Many institutions have adopted “Writing Across the Curriculum” programs and implemented first-year writing seminars. Even when such programs are not in place, instructors are becoming increasingly aware of research that has identified writing as a high impact practice for enhancing student learning. In particular, writing-based assessments help students to shift focus from grades to deep learning and to develop skills that transcend any one subject area. In all levels of math courses, writing assignments can be used to develop critical thinking skills, provide a better understanding of logical argument, and engage students who may otherwise be left behind. This session invites talks on all aspects of writing in mathematics, especially those pertaining to Writing Across the Curriculum programs. We also welcome presentations on the implementation of Writing to Learn principles in math courses, training of students in discipline-specific skills such as proof writing, and interdisciplinary writing initiatives.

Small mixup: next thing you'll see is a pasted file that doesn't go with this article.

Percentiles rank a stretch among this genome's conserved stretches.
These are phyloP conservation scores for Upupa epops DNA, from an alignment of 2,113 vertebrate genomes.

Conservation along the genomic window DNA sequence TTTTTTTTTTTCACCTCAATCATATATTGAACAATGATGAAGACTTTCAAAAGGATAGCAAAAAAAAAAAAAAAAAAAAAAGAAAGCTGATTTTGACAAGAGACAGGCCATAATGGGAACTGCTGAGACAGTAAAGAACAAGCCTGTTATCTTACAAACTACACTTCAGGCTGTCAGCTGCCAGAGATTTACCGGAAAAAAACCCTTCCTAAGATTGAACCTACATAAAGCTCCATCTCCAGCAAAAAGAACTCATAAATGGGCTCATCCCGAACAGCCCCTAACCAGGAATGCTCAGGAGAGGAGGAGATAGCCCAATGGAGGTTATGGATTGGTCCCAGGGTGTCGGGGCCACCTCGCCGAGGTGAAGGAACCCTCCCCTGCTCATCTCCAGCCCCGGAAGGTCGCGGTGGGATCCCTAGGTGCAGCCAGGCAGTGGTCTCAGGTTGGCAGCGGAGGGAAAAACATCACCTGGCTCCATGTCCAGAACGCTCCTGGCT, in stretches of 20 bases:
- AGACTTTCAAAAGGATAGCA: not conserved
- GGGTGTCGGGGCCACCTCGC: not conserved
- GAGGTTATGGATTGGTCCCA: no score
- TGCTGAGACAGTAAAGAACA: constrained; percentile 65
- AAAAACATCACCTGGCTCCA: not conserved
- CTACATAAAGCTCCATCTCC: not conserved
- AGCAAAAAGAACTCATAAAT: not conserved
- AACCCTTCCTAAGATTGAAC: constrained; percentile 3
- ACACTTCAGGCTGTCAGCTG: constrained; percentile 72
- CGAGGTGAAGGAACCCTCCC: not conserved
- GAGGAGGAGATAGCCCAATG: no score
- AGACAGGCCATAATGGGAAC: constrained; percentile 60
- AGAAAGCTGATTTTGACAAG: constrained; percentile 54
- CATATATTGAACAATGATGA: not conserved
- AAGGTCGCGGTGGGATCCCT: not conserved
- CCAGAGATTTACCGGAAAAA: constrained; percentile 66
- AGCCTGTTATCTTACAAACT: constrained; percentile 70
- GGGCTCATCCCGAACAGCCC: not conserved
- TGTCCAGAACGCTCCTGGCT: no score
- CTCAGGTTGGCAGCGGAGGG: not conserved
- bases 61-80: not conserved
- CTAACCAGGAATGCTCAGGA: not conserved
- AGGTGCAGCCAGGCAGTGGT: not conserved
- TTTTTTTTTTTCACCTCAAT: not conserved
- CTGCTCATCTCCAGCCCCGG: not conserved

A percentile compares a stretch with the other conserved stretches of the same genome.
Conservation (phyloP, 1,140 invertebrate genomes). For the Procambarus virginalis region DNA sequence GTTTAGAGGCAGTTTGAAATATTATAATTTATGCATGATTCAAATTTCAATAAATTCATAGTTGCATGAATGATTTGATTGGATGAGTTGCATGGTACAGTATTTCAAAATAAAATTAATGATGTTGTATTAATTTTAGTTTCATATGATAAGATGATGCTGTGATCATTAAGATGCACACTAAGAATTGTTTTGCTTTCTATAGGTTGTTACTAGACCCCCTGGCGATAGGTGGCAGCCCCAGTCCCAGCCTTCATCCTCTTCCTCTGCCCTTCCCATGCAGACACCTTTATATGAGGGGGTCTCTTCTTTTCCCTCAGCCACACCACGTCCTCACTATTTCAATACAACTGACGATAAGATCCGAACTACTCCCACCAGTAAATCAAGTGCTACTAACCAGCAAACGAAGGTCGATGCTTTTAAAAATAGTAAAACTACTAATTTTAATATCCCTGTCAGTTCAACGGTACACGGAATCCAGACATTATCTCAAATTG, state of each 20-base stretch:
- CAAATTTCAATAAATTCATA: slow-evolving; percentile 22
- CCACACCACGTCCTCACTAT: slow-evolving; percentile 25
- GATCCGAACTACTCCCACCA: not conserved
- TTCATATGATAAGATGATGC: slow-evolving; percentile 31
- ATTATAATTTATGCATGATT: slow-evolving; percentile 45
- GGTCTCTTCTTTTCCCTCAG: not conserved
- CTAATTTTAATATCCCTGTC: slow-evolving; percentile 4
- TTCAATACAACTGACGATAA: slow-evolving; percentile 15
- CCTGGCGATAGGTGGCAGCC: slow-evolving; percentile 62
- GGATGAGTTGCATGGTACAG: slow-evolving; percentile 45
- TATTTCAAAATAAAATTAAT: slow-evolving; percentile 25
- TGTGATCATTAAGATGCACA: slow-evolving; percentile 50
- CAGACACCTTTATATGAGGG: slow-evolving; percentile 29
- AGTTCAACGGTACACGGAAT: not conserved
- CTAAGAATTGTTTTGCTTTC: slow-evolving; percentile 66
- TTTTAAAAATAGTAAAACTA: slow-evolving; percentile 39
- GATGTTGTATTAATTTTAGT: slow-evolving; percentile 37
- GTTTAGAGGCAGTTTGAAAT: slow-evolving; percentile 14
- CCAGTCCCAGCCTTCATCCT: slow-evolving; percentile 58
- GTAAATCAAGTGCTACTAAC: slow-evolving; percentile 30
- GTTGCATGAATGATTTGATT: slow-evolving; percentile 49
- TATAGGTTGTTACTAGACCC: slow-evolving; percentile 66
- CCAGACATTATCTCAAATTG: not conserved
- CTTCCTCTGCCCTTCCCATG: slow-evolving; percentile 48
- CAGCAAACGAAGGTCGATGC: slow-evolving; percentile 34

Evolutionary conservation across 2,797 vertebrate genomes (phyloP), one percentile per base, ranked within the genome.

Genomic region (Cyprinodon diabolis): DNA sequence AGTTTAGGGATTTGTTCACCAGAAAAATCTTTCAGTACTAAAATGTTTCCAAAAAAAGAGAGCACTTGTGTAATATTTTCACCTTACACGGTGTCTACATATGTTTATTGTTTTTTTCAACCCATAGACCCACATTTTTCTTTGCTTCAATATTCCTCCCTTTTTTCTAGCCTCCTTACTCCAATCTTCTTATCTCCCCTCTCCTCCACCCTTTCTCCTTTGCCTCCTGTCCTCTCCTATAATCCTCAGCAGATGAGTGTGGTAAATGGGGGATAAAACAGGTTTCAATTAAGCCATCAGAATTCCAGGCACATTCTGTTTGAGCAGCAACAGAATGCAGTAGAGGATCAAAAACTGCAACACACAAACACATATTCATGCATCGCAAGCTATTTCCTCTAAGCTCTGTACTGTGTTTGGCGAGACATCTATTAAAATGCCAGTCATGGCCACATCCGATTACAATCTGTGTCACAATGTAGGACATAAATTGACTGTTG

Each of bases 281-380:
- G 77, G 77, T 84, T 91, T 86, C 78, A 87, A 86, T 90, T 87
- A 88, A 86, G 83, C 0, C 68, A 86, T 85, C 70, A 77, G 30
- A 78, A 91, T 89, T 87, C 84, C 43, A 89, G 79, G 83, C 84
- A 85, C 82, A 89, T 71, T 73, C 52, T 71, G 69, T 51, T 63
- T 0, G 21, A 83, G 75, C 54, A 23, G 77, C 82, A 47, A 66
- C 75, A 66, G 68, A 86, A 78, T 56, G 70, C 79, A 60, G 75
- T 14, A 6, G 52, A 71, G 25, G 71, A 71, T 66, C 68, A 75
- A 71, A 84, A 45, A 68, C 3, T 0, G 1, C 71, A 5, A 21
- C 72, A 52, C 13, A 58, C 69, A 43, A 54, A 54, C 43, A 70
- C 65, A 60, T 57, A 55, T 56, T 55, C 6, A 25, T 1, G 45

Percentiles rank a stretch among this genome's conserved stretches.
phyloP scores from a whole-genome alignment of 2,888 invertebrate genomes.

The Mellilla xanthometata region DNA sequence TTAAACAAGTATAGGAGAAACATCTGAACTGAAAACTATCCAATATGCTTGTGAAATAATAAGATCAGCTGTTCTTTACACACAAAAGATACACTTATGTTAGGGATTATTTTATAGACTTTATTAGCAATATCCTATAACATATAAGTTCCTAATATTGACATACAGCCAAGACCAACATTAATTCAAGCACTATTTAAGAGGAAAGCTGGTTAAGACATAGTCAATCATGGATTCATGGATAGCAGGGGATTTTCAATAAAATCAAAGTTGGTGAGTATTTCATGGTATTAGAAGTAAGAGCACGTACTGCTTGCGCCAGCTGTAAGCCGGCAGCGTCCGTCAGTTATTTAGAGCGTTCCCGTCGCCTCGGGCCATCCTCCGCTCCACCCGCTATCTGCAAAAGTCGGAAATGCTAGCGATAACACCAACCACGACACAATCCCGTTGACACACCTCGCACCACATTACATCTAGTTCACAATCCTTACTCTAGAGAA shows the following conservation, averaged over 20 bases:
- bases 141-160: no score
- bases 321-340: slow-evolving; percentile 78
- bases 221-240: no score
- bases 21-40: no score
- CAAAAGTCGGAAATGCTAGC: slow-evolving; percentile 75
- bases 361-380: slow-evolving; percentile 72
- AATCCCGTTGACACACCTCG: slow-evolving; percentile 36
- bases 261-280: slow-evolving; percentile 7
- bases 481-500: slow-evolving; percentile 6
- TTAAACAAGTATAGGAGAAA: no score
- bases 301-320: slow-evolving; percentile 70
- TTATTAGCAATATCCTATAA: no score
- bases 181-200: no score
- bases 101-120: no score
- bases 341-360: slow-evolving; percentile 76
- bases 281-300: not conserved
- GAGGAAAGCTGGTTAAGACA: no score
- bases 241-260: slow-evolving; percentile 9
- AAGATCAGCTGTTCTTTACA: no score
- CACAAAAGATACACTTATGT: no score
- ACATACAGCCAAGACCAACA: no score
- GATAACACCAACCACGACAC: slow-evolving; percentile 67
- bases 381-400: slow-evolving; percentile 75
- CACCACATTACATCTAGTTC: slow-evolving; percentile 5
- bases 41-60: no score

Anil Venkatesh, Ferris State University
Benjamin Gaines, Iona College
Victor Piercey, Ferris State University

The SIGMAA on Inquiry-Based Learning (SIGMAA IBL)

Enrichment, Experiences, and Examples with Modeling in Differential Equations Courses

Thursday, July 27, 1:00 p.m. - 4:15 p.m., Salon A-4

This session features talks in which colleagues who are using mathematical modeling to motivate the learning of differential equations share their experiences and mathematical offerings. Hopefully, others will be able to incorporate or build on these activities in their own course. We are interested in talks which feature real data (either collected or taken from the literature, or found online) and a full modeling process for students, i.e. stating assumptions, making identifications, creating a differential equation model, developing solution strategies, performing parameter estimations, rendering model validation, and iterating this process. Some evidence of the success of individual approaches should be offered. Presenters are encouraged to submit articles based on their presentation for consideration in a special issue of PRIMUS entitled, A Modeling First Approach to Teaching Differential Equations.

Brian Winkel, SIMIODE Director
Ellen Swanson, Centre College
Chris McCarthy, Borough of Manhattan Community College, CUNY

Connecting Introductory Mathematics Courses to Students’ Intended Majors and Careers

Friday, July 28, 1:00 p.m. - 4:55 p.m., Salon C-4